Bringing hope and opportunity through quality education to Rohingya refugees and host community children in Bangladesh.

ECW in Bangladesh

The district of Cox’s Bazar hosts the world’s largest refugee camp. Refugee children lack access to basic services such as education, health care, nutrition, and water and sanitation facilities. Since the early days of the massive influx of Rohingya refugees in 2017, Education Cannot Wait (ECW) has been supporting learning opportunities. Education provides hope and protection to refugee and host community girls and boys impacted by the crisis. ECW works with United Nations agencies, civil society organizations, community leaders and other key stakeholders to support access to safe and holistic learning spaces, thus ensuring continuity of education for both refugee and host community children and adolescents.

Geographical Areas of ECW-funded Interventions
Bangladesh map
Map Disclaimer

Investments

Financial Information

National Counterparts

Education Cluster in Cox’s Bazar

Additional Results

  • Number of learning spaces with a functioning school-management committee and/or parent-teacher association: 2,850
  • Number of children and adolescents who partake in at least 50% of the radio/TV/social media education programmes broadcast from home or in listening groups: 109,329
  • Number of learning spaces with a dedicated counselor or social worker available on site: 1,953
  • Number of teachers/administrators trained in subject knowledge, curriculum/planning or pedagogy topics: 5,341

Programme Info

Rohingya refugee girl smiling at class
Since 2017, close to a million Rohingya have sought refuge in Bangladesh to flee the violence in Myanmar. These refugees are living in 34 congested camps in the Cox’s Bazar district where they lack many basic services. More than half of those living in the camps are children whose needs for education, health care, nutrition, and WASH are not met.

Schools in Cox’s Bazar have the country’s lowest retention and achievement rates, going back to before 2017. Children living in the camps face significant challenges, from shortages of learning spaces to poor quality of teaching. Many Rohingya children experienced stress and/or trauma caused by conflict and forced displacement, affecting their ability to concentrate on their studies. This is particularly the case for adolescent girls, who are often the most excluded from learning, as most girls are withdrawn from school by their families once they reach puberty.

Most children have never participated in formal schooling. Those not in school often find little to do in the camps, and the lack of opportunities to learn or engage in activities places them at high risk of exploitation, abuse, child marriage and early pregnancy. Furthermore, the COVID-19 pandemic compounded the risks for vulnerable children and adolescents, with the temporary closure of all learning facilities in the camps.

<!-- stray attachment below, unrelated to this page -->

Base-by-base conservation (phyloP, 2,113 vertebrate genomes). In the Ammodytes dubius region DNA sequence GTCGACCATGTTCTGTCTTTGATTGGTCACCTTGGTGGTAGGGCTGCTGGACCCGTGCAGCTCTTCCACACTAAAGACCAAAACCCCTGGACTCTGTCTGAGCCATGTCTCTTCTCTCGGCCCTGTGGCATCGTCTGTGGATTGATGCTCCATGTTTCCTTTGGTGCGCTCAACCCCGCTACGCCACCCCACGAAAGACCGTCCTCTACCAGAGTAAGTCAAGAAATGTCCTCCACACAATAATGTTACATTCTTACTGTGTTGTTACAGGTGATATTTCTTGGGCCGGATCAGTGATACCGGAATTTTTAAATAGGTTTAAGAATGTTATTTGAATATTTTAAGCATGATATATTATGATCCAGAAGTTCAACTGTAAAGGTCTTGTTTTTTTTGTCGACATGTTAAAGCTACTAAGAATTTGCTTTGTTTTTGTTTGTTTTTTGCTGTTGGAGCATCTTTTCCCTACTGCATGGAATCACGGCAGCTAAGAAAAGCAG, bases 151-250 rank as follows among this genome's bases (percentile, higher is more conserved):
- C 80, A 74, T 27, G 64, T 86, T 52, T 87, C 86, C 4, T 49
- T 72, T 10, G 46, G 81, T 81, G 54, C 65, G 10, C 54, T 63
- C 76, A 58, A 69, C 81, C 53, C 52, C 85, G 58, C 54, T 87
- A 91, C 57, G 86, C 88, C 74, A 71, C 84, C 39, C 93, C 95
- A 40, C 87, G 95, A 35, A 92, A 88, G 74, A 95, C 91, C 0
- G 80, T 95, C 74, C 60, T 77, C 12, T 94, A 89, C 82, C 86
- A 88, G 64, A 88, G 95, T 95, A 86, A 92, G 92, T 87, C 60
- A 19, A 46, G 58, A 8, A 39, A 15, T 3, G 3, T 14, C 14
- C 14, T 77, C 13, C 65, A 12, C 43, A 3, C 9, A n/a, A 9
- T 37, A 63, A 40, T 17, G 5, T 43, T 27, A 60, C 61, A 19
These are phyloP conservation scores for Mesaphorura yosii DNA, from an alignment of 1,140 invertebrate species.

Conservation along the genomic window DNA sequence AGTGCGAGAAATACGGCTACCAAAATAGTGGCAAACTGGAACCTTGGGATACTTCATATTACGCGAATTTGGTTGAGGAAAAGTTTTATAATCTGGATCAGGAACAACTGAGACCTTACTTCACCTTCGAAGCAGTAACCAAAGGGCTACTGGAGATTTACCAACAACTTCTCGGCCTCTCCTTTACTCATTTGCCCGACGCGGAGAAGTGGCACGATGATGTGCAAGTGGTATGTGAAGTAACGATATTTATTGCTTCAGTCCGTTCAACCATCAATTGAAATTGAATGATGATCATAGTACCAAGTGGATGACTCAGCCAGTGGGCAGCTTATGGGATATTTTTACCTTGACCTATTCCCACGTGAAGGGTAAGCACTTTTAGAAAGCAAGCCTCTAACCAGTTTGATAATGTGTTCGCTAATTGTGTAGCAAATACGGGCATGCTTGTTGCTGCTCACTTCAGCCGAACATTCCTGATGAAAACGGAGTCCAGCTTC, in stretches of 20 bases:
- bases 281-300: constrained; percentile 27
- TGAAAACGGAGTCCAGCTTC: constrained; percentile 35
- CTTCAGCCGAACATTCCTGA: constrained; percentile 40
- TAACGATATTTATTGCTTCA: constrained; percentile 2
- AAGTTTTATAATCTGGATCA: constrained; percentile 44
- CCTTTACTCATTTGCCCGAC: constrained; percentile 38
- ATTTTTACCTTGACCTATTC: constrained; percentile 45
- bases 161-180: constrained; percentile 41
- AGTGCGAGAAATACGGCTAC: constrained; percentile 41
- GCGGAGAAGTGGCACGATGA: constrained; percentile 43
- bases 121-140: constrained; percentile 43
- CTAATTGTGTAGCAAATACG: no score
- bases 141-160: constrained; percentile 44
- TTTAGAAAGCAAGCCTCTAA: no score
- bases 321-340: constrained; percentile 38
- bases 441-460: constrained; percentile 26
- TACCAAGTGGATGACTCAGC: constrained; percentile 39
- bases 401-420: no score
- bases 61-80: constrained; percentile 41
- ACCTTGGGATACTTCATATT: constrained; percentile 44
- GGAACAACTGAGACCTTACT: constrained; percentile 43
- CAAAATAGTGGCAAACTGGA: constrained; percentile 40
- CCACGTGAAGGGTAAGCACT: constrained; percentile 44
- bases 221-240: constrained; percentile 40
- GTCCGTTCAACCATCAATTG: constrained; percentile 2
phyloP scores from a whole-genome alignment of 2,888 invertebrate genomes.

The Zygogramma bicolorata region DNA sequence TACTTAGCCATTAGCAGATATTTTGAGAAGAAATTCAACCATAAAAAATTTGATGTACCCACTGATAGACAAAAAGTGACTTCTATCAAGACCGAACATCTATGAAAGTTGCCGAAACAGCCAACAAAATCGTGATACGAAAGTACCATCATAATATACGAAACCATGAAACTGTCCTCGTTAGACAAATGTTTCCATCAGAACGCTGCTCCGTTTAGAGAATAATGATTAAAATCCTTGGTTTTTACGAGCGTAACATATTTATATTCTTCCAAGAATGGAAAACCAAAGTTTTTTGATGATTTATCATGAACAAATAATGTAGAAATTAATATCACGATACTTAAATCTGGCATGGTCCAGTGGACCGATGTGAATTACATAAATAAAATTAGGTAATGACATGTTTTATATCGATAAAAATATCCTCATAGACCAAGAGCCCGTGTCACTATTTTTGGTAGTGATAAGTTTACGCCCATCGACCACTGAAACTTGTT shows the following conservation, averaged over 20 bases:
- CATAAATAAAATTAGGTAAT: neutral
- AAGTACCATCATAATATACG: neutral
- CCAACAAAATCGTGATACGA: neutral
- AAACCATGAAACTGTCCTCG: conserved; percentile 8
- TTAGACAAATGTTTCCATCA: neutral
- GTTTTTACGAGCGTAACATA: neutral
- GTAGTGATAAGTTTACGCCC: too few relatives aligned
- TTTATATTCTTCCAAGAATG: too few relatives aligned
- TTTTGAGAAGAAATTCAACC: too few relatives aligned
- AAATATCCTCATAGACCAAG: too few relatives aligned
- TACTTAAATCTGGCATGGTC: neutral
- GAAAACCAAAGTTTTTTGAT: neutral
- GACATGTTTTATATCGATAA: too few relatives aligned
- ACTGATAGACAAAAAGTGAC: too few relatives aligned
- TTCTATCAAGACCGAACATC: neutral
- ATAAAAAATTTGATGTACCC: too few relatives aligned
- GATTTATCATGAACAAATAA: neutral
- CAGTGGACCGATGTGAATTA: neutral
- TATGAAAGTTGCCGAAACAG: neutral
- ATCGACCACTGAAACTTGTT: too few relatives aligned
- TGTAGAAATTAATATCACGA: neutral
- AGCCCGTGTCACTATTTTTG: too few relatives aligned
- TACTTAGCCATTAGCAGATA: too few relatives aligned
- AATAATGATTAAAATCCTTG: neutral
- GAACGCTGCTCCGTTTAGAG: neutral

To address these challenges, ECW’s support focuses on increasing access to education with safe and inclusive learning environments; improving quality through teaching; and incorporating community participation to increase the programme’s reach.

Programme Components

  • Advocating for the continuity of education: ECW partners advocated within the education sector for the use of the Myanmar school curriculum with Rohingya children in Bangladesh. The Myanmar curriculum was implemented in 2020 and is currently being scaled up by national and international NGOs working in Cox’s Bazar.
  • Promoting equitable education: Interventions specifically address barriers for women and girls. These include the provision of separate facilities for girls, boys, mothers and fathers; the creation of safe learning environments for girls; and a specific focus on recruiting female teachers.
  • Recruiting and training teachers: The programme promotes a safe and child-friendly environment that incorporates a more equitable gender balance among educators. ECW partners recruit and support the retention of teachers. Teacher training sessions cover psychosocial support, disaster risk reduction and management, prevention of sexual exploitation and abuse, and child safeguarding policies. 
  • Supporting caregiver-led learning: ECW supported access to learning through home-based, caregiver-led education. Rohingya teachers visited parents and children and shared learning competency materials with instructions on how to ensure continued learning at home, along with information on COVID-19 mitigation measures and health and hygiene materials.

For more information on ECW's work in Bangladesh, please contact Eddie Dutton: rdutton@unicef.org

Related News & Stories

Related Resources

Image
81

ECW Multi-Year Resilience Programme: Bangladesh 2022-2024

Programme Documents
Language:
Image
61

Strengthening Coordinate Education Planning and Response in Crises: Global Analysis Framework

Knowledge & Resources
Language:
Image
58

Strengthening Coordinated Education Planning and Response in Crises Bangladesh: Case Study

Knowledge & Resources
Language:
Image
32

ECW Facilitated MYRP: Bangladesh 2018 - 2020

Programme Documents
Language:
Image
44

ECW Case for Investment 2019

Advocacy Brief/Factsheet
Language: